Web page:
Mercedes-AMG Brings Entry-Trim SL 43 to America

Matthew Guy
by Matthew Guy

Let’s be clear: this so-called ‘entry’ model of the tremendous SL roadster still costs six figures and has just 14 fewer horsepower than the vaunted R129-era V12 convertible – despite having precisely one-third the number of cylinders.

Set to be called the SL 43, this open-top 2+2-seater features a 2.0L turbocharged engine breathed upon by AMG and featuring an electric exhaust gas turbocharger. What’s that, you say? Glad you asked. Merc claims this technology is a “direct derivative” of developments used by the Mercedes-AMG Petronas F1 team, a fact which can be used whilst bragging about your new car to buddies at the beach house in Malibu. 

Said to provide quick throttle response across the rpm range, the turbo is operated via the car’s 48-volt electrical system, a piece of kit which also feeds the belt-driven starter-generator. Electronically controlled, this drives the shaft of the turbocharger directly to accelerate the compressor wheel before the exhaust gas flow takes over the drive it in a conventional manner. Fun fact: the turbo can spin at speeds up to 170,000 rpm which seems to be the approximate speed of the blades on your author’s Lasko 3300 Wind Machine box fan on setting number three. All this – the turbo, not my cooling device in the garage – is good for an output of 375 horses and 354 lb-ft of twist. Exclusively rear-wheel drive, an AMG 9-speed automatic is part of the deal and 60 mph should appear in less than 5 seconds.


This inclusion of a small-displacement engine should not strike fear in the hearts of traditionalists. After all, the R129 was available for years with a six-pot engine making 228 ponies – just three more than a Mustang GT, at the time – though it could be had with a five-speed manual. Gearheads insist this configuration was actually the one to get, despite the V8 option grabbing all the magazine headlines. They were probably right.

This trim will retain many of the interior tricks which makes the current SL a treat, such as the 11.9-inch central touchscreen which may be electrically adjusted from 12 to 32 degrees during times when the California sun is being annoying. Heated and cooled seats, Nappa leather, LCD instrument cluster – all are present and accounted for. Having spent ample time behind the wheel of a more powerful variant, I can confidently assert it is a very nice place in which to while away the hours.


The SL 43 will be arriving in American dealerships this summer.


[Images: Mercedes]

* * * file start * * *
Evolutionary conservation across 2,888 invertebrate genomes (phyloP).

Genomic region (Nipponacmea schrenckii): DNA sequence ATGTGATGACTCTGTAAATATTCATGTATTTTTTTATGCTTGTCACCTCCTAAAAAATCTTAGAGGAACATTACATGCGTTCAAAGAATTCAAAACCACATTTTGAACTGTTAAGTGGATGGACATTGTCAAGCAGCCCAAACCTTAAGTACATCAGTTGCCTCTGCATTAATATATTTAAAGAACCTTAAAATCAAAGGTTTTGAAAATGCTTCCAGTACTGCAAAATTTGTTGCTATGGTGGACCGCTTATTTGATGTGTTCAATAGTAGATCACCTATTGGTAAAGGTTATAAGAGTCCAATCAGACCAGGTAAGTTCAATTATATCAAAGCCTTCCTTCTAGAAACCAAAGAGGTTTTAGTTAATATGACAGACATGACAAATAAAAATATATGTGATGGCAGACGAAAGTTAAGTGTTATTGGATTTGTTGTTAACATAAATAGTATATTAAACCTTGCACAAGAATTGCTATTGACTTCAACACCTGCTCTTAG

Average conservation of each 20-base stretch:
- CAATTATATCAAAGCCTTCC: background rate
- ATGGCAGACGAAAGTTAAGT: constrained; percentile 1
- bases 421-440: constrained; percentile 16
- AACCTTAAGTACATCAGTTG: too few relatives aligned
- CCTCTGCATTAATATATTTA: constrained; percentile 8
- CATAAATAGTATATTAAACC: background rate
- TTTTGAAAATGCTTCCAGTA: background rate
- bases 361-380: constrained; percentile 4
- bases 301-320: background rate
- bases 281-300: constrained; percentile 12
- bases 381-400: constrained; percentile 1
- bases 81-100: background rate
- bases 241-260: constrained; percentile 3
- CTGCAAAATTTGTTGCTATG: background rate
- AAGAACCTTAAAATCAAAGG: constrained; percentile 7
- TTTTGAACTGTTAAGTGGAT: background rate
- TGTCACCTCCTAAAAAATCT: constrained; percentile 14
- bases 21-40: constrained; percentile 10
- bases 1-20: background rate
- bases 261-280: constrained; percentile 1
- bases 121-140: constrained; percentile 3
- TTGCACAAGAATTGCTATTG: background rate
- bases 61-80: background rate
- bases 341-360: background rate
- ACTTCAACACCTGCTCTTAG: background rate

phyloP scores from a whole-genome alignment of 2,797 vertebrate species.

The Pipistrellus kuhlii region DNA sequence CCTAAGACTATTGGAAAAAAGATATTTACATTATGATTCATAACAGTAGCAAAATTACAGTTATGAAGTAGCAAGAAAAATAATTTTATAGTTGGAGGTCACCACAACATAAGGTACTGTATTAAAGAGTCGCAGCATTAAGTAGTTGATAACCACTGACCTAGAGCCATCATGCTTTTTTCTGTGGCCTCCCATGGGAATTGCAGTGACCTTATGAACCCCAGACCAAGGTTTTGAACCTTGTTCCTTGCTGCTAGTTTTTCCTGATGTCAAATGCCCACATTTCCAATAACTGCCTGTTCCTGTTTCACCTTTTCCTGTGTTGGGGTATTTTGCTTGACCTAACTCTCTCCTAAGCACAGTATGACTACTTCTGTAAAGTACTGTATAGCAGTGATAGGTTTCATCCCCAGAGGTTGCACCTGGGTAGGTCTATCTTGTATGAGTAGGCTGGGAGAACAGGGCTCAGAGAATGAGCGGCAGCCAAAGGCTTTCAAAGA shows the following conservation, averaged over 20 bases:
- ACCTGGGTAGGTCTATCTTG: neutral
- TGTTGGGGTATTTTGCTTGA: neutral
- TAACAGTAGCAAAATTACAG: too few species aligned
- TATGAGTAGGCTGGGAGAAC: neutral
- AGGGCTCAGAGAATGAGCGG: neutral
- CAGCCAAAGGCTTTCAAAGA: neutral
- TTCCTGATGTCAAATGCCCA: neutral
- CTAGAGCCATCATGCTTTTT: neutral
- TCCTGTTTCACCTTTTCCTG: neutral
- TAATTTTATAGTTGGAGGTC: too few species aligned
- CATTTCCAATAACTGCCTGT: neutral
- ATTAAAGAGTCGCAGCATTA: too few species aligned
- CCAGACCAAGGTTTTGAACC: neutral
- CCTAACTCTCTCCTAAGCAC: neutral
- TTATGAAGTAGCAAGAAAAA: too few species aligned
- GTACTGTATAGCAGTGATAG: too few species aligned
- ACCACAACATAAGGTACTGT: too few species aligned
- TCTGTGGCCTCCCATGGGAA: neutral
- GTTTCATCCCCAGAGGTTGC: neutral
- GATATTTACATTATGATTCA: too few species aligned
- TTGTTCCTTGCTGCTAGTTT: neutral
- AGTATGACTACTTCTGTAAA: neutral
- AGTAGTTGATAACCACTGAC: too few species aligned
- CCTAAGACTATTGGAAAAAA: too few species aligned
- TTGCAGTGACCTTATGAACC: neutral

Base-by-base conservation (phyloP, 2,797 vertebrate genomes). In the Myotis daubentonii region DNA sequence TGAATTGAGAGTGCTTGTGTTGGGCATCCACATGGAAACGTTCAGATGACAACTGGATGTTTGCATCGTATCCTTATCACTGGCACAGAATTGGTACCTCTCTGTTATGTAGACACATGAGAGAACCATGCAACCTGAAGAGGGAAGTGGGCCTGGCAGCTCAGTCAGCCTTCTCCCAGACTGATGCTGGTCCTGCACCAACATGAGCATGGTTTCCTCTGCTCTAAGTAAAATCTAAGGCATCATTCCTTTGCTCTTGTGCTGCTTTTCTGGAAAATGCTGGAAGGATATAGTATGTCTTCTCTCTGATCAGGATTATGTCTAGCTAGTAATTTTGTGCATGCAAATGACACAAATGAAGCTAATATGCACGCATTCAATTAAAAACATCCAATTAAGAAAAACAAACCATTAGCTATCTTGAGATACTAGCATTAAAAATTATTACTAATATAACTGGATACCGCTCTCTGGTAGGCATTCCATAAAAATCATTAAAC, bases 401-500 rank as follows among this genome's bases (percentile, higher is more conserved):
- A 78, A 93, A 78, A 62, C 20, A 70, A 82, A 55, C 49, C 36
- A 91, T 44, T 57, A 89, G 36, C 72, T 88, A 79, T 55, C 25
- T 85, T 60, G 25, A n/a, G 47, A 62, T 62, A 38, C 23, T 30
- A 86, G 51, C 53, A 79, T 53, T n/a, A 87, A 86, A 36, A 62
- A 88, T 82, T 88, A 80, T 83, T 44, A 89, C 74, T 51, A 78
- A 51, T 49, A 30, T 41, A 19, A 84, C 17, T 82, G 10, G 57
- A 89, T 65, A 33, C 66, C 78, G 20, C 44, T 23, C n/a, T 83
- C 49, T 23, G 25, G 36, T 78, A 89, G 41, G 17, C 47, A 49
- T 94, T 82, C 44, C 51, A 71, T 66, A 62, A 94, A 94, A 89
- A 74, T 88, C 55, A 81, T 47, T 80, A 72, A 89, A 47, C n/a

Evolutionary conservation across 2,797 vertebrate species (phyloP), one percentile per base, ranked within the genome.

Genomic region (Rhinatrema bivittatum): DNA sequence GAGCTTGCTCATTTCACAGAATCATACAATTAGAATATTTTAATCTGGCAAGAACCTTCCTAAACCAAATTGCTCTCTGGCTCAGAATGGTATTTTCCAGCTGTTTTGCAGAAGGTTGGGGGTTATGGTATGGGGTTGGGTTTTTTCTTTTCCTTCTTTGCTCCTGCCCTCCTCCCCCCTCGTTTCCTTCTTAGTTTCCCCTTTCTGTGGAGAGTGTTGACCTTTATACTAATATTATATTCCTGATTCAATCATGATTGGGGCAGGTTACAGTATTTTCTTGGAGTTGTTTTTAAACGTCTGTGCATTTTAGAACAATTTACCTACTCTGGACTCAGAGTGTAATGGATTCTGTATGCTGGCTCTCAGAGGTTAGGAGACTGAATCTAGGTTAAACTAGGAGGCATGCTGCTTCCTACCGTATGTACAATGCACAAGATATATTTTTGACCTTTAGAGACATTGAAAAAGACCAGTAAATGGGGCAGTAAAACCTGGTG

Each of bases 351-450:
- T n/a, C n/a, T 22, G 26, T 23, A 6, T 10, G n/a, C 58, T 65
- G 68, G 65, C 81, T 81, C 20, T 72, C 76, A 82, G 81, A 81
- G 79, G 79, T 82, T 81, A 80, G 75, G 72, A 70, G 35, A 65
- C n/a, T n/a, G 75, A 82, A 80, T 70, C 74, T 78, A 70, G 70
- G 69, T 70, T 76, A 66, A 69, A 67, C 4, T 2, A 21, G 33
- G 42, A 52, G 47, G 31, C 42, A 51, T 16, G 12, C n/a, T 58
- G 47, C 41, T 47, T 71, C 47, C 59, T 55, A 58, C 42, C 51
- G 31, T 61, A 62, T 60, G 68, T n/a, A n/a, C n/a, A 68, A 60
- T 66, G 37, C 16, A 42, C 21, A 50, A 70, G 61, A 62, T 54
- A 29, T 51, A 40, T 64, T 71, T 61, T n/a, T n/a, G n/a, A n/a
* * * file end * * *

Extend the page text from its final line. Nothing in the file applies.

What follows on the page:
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Matthew Guy
Matthew Guy

Matthew buys, sells, fixes, & races cars. As a human index of auto & auction knowledge, he is fond of making money and offering loud opinions.

More by Matthew Guy

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  • RHD RHD on May 25, 2023

    It will get lots of compliments at the gas station and in the parking lot. Give me one with a manual transmission, please. The price is outrageous, though. The only purchasers will be elderly millionaires, trying to keep their 30-something gold digger around a little longer by buying her another trinket.

    • See 1 previous
    • RHD RHD on May 26, 2023

      In the box below, where it says "Share your car truths here!", write what you want to say, check it for spelling and grammar, and hit "Comment".


  • ToolGuy ToolGuy on May 25, 2023

    48 Volts?!? That is way too scary.

    Signed, Your Favorite OEM


  • EBFlex At the summer property putting boats in the water, leveling boat lifts, cleaning the lots for summer, etc. Typical cabin stuff in the most beautiful place on the planet
  • Lou_BC I've I spent the past few days in what we refer to as "the lower mainland". I see Tesla's everywhere and virtually every other brand of EV. I was in downtown Vancouver along side a Rivian R1T. A Rivian R1S came off as side street and was following it. I saw one other R1S. 18% of new vehicles in BC are EV'S. It tends to match what I saw out my windshield. I only saw 2 fullsized pickups. One was a cool '91 3/4 ton regular cab. I ran across 2 Tacoma's. Not many Jeeps. There were plenty of Porches, Mercedes, and BMW's. I saw 2 Aston Martin DBX707's. It's been fun car watching other than the stress of driving in big city urban traffic. I'd rather dodge 146,000 pound 9 axle logging trucks on one lane roads.
  • IBx1 Never got the appeal of these; it looks like there was a Soviet mandate to create a car with two doors and a roof that could be configured in different ways.
  • CAMeyer Considering how many voters will be voting for Trump because they remember that gas prices were low in 2020–never mind the pandemic—this seems like a wise move.
  • The Oracle Been out on the boat on Lake James (NC) and cooking up some hella good food here with friends at the lake place.
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